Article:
HARRISBURG, Pennsylvania (Reuters) - Penn State’s former president and two other top administrators were ordered to stand trial on Tuesday on charges they covered up the Jerry Sandusky child sex abuse scandal.
Harrisburg District Judge William Wenner, after a two-day preliminary hearing, ordered a criminal trial to be held for the university’s former president, Graham Spanier, 65, its former athletic director, Tim Curley, 59, and its former senior vice president, Gary Schultz, 63.
Sandusky, 69, a former assistant football coach, was convicted in June 2012 of 45 counts of sexual abuse involving 10 boys. He is serving a sentence of 30 to 60 years in a state prison.
“The magistrate has made his decision, we respect that decision, even if we disagree with it,” said Spanier’s defense lawyer Timothy Lewis.
No trial date has been set and lawyers for the three have filed a motion to have the charges against their clients annulled.
Prosecutors used Spanier’s previously secret grand jury testimony during the two-day preliminary hearing before Judge Wenner.
Spanier told a 2011 grand jury he had no knowledge of a 1998 allegation that Sandusky had showered with an 11-year-old boy in the locker room. Nor did he know whether Curley or Schultz knew of the incident.
But those statements run counter to 1998 emails that were also introduced as evidence during the hearing before Wenner. Those emails show the trio discussed the shower incident and that the late football coach Joe Paterno was also aware of the incident.
The 1998 incident preceded another report of Sandusky abusing a child in the showers in 2001. The 2001 incident was described in detail on Monday by former assistant football coach, Mike McQueary.
He also testified that he told Paterno and Curley and Schultz about seeing Sandusky and a boy engage in a sex act in the locker room shower. But no one told police.
Spanier, Curley, and Schultz are accused of a “conspiracy of silence” for failing to report the shower incident to authorities, which permitted Sandusky to continue preying on boys. He met most of his victims through a charity he founded for at-risk youth.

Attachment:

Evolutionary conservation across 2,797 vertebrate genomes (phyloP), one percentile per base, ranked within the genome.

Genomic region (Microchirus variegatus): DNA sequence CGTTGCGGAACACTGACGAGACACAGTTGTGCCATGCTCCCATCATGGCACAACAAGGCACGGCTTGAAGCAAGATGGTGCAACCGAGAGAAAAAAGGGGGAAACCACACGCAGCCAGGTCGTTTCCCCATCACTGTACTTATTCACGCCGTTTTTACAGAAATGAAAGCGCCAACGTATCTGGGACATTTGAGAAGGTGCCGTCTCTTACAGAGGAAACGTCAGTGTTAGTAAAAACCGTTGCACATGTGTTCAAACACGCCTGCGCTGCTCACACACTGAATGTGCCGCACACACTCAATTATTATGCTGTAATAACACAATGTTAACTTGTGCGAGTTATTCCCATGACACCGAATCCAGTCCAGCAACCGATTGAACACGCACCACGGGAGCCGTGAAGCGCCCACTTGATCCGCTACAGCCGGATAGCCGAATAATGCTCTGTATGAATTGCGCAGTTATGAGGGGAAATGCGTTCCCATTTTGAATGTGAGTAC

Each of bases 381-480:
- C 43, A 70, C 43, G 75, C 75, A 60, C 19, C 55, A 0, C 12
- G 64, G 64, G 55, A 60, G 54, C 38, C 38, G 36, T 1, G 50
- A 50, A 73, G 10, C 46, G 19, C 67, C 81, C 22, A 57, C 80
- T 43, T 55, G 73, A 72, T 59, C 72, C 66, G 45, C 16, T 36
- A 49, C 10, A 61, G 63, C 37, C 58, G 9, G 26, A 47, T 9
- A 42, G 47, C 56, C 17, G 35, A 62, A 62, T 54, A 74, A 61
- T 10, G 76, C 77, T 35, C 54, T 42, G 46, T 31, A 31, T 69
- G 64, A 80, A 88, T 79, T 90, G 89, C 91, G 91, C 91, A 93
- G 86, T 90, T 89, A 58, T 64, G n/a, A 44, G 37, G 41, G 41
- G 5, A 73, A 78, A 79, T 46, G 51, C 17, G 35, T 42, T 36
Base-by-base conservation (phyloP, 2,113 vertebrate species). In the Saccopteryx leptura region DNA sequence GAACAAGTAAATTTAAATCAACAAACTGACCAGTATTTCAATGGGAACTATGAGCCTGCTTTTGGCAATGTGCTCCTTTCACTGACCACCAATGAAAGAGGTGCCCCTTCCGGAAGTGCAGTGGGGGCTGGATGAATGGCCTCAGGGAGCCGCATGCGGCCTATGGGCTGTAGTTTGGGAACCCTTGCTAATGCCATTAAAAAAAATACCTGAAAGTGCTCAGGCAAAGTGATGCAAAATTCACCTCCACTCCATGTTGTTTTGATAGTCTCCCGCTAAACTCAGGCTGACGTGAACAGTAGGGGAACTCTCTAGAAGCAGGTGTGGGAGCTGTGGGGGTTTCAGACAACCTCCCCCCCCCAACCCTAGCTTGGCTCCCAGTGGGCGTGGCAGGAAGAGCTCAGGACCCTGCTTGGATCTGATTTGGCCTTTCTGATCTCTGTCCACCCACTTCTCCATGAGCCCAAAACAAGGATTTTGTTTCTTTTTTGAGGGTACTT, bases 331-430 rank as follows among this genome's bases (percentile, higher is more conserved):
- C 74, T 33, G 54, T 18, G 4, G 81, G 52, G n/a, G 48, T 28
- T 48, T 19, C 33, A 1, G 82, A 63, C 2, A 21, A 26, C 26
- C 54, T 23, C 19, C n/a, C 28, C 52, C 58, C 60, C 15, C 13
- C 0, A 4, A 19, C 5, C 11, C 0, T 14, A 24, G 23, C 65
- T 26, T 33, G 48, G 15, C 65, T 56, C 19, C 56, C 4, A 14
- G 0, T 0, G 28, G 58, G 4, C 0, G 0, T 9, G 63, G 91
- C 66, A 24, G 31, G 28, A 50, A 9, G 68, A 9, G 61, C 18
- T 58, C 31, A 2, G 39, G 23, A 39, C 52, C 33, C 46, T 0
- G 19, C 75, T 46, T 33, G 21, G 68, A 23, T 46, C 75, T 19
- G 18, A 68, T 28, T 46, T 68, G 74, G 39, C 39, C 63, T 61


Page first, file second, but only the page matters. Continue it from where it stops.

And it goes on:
Sandusky was arrested in November 2011 and charged with molesting boys. A year later, in November 2012, a grand jury charged Spanier, Curley and Schultz with endangering the welfare of children, criminal conspiracy and obstruction of justice. Spanier also was charged with perjury.
Curley and Schultz were previously charged in November 2011 with perjury and failure to report suspected abuse.
Within weeks of Sandusky’s arrest, Penn State Trustees fired Spanier, at the time the nation’s highest-paid public university president. Trustees also fired Paterno, Sandusky’s boss. Months later, Paterno, a legendary figure in college football died of lung cancer at the age of 85.
Curley was placed on administrative leave and Schultz had already retired from the school.
Civil lawsuits filed by the victims, now grown men, against the university are close to being settled, with the school putting aside $60 million to cover the claims, according to a lawyer for one of the plaintiffs. The attorney said there were as many as 32 claims from alleged victims.
Spanier’s lawyers said they intend to file defamation charges against Louis Freeh, a former director of the Federal Bureau of Investigation. Freeh was the author of a study, commissioned by the university, laying out a narrative of the scandal that many in the state rejected, including the Paterno family.
The Freeh report prompted the National Collegiate Athletic Association, the governing body for college sports, fine Penn State $60 million and void the 14 seasons of football victories Sandusky coached.
Additional reporting by Teresa McMinn; Editing by Barbara Goldberg and Leslie Gevirtz